KIZITO OKECHUKWU | AUGUST 11, 2020
As South Africa celebrates Women’s month, I was honoured to host a webinar last Friday dubbed “She Remains Resilient” with five of the most dynamic, intelligent and diverse women from different sectors, which drew an online audience of a few hundred women.
Post the webinar, my discussion with one of the participants diverted to the current protests in Zimbabwe, which I fear is rapidly becoming a near-draconian state. The lady remarked that the Zimbabwean government was acting like an abusive man that believes his partner will always return, begging him to take her back, regardless of the potentially dire consequences for her.
This analogy motivates this piece. For starters, the African continent continually receives the highest rate of financial bailouts, loans and other aid (in all forms), as compared to any other continent, yet not much filters down to everyday citizens. So why do governments keep abusing and neglecting both their citizens and investors and expect that even when they shun them, they will always beg to return.
Sure, this predicament is prevalent in a few other regions, but for now my focus lies on our continent and how our leaders have cascaded their countries through policies that inhibit investments. For instance, in Nigeria (Africa’s second largest economy), Shoprite is closing shop and packing its bags, joining the likes of powerhouses Tiger Brands, Woolworths, Mr Price and many other global giants.
Nigeria is a mineral-rich country and has huge potential for lucrative agriculture and manufacturing projects – to name a few, but progress is being severely eroded by blatantly incompetent leadership. The country has also passed a new regulation that compels pay-TV services, like DSTV etc., to share their content with local producers – free of charge. The pay-TV financial model is based on access to content – making it difficult to compete and make a profit when you’re forced to share it. It’s like telling Microsoft to share its content with IBM or another newcomer in the industry. The total lack of progressive and deftly though-out policies is what constantly hampers the progress of African countries.
The situation in Zimbabwe is a dire one that really needs our attention. The incumbent president blames foreign interference and agendas for the rise in protests, as any dictator does, and responds with bullying, intimidation and arrests, seeing one recently jailed journalist even forced to remove his PPE. Worse still, is that all this is done so brazenly and with so much impunity while believing that the country’s crucial investors will return, even after the abuse they face. Our leaders are now experts in scoring own goals and biting the hands that feed them…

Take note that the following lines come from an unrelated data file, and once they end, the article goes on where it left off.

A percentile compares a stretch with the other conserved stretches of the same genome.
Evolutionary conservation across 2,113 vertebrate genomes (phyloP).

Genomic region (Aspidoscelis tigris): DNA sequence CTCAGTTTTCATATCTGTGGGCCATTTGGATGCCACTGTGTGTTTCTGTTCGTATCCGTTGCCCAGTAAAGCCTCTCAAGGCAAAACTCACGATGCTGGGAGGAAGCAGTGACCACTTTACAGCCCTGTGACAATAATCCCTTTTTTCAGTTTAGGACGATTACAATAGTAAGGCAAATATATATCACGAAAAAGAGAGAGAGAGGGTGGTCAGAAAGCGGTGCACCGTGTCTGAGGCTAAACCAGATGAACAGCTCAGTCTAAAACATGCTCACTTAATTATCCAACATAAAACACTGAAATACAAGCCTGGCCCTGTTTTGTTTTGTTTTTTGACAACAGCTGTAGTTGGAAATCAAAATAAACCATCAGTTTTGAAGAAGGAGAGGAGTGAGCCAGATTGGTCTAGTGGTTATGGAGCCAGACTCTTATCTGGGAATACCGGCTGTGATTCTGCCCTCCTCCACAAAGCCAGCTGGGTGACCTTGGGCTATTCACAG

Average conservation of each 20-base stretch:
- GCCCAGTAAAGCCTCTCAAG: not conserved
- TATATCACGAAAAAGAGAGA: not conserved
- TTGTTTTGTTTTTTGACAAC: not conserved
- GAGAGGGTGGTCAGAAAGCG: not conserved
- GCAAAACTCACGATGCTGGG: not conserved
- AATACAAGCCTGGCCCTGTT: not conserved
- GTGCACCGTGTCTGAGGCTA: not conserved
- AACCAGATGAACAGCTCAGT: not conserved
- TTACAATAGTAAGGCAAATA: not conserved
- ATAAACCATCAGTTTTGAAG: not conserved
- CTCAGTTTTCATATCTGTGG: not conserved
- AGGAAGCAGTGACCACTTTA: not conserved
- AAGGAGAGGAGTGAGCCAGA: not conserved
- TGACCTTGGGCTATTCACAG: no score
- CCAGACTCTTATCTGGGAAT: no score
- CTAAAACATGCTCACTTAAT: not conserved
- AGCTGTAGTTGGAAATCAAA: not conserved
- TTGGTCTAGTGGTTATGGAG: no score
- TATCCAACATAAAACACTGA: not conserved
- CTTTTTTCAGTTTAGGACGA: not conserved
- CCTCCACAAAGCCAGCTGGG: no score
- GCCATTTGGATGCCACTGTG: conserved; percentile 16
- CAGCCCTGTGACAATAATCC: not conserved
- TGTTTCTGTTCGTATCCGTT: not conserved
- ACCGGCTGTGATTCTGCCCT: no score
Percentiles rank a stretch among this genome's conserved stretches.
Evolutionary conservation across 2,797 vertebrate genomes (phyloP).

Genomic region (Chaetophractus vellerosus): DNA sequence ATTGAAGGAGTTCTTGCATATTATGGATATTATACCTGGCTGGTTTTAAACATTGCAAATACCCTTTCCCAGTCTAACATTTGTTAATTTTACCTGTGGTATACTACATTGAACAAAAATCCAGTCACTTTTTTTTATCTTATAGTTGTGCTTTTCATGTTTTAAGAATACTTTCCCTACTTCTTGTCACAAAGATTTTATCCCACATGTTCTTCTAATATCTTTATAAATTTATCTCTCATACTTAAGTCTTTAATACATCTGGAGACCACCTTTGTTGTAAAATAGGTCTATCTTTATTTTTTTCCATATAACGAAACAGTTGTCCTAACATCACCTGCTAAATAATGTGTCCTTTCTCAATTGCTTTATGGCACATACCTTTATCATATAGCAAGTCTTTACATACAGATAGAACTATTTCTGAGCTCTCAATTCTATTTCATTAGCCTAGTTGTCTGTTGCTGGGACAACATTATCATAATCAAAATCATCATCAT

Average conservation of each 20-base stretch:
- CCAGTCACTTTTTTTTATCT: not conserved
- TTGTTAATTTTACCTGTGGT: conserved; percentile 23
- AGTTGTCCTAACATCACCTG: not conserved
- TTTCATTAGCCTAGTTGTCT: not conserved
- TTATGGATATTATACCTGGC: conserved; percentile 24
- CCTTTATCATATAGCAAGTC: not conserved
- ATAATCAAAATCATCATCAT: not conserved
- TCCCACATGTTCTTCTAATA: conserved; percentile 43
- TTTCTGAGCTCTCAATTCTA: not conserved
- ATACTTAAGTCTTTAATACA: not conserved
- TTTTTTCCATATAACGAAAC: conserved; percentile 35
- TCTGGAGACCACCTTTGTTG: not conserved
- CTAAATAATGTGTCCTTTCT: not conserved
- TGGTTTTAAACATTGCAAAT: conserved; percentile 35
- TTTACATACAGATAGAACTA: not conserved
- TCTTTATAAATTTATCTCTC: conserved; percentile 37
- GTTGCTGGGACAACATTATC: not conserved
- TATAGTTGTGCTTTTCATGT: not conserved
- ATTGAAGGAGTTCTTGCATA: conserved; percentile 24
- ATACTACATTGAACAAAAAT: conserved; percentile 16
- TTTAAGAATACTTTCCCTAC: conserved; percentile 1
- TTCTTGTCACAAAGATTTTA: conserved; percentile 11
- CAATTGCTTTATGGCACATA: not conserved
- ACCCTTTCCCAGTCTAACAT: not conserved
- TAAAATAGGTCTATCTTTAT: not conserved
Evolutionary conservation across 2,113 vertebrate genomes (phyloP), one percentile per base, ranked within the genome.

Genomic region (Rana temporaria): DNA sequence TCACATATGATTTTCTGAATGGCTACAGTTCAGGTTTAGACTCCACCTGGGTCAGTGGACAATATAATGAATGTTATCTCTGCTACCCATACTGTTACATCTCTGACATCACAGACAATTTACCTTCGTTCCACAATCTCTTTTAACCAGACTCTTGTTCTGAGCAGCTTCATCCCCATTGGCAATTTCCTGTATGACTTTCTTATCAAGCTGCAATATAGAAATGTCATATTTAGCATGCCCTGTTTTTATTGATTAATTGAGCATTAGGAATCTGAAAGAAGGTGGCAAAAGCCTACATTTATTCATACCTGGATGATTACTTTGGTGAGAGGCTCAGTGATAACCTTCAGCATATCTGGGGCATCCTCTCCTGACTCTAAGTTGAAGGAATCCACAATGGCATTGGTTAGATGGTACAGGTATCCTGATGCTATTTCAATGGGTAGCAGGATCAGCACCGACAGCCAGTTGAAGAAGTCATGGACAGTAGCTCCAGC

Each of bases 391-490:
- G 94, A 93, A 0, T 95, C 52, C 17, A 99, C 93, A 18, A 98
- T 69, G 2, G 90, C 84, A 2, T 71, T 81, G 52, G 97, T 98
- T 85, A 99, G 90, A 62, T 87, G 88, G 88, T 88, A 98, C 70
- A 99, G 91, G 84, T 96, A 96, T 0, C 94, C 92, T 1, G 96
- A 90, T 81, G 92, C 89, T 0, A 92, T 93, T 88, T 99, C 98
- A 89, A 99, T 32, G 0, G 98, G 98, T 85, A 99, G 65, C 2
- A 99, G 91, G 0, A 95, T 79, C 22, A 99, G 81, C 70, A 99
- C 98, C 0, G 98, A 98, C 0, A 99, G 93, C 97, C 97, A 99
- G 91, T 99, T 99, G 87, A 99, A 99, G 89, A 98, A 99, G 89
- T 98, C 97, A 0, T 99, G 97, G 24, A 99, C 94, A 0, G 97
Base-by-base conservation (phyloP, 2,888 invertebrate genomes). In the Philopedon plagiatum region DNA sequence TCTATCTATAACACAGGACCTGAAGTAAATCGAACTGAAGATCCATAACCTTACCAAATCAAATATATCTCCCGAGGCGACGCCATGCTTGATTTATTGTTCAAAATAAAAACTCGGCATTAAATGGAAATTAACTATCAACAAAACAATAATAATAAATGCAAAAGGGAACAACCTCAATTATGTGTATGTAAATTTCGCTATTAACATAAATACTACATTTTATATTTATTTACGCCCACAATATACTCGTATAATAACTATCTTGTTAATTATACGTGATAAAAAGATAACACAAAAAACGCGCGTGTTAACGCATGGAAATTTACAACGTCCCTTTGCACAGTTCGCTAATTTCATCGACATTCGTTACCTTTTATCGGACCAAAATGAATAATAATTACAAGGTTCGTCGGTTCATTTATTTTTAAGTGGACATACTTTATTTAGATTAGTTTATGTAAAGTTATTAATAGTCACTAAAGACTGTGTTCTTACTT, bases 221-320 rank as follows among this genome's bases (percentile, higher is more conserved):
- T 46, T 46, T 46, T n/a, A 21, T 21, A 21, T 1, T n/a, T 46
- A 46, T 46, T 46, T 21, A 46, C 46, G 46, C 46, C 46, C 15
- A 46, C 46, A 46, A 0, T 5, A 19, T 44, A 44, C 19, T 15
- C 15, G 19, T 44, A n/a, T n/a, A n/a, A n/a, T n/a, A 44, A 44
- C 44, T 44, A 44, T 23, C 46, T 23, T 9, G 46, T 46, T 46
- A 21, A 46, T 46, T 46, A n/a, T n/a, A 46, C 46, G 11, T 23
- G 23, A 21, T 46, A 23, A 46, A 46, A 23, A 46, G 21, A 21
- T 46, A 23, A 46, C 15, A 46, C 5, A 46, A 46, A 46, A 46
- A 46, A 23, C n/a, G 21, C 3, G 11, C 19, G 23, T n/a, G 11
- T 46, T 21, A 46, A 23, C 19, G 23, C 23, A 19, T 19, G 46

The situation in South Africa is also something to write home about. The pandemic has put a huge extra strain on an economy that was already floundering. Policies and regulations, some of which are left wanting for science-based support, are being made during this time and continue to hinder most businesses. Yes, we must acknowledge the efforts of our leaders to save lives. But there must be a science-based balance between lives and livelihoods. A recent report revealed that many South Africans prioritised livelihoods – to save jobs and ensure that their families have food on their tables.
Reading articles of heavy-hitting investors like SAB and Heineken cancelling R11bn in investments due to the alcohol ban, and many others pulling their investment in the country is a major cause for concern. The two aforementioned not only have the capacity to create numerous jobs, but also to contribute billions in excise duties to a near-bankrupt fiscus. Then there’s the domino effect. Giant glass producer Consol, which manufactures beer, wine and spirits bottles, is also hanging on by its fingernails.
It’s time for leaders in government to listen to the many voices of reason. In personifying African leadership to an abusive partner, there is no night that lasts forever. There will come a point where Africa, her children and those that believe in her will do what is best for their own livelihoods. Even during the pandemic that plague many countries in Africa, research continues to show that women suffer the most.
Collaboration and partnership must prevail. Our continent’s leaders cannot afford to take these precious relationships for granted. Because once investors and citizens finally choose to leave and never look back, the damage done will be irreversible.
Kizito Okechukwu is the co-Chair of the Global Entrepreneurship Network (GEN) Africa.
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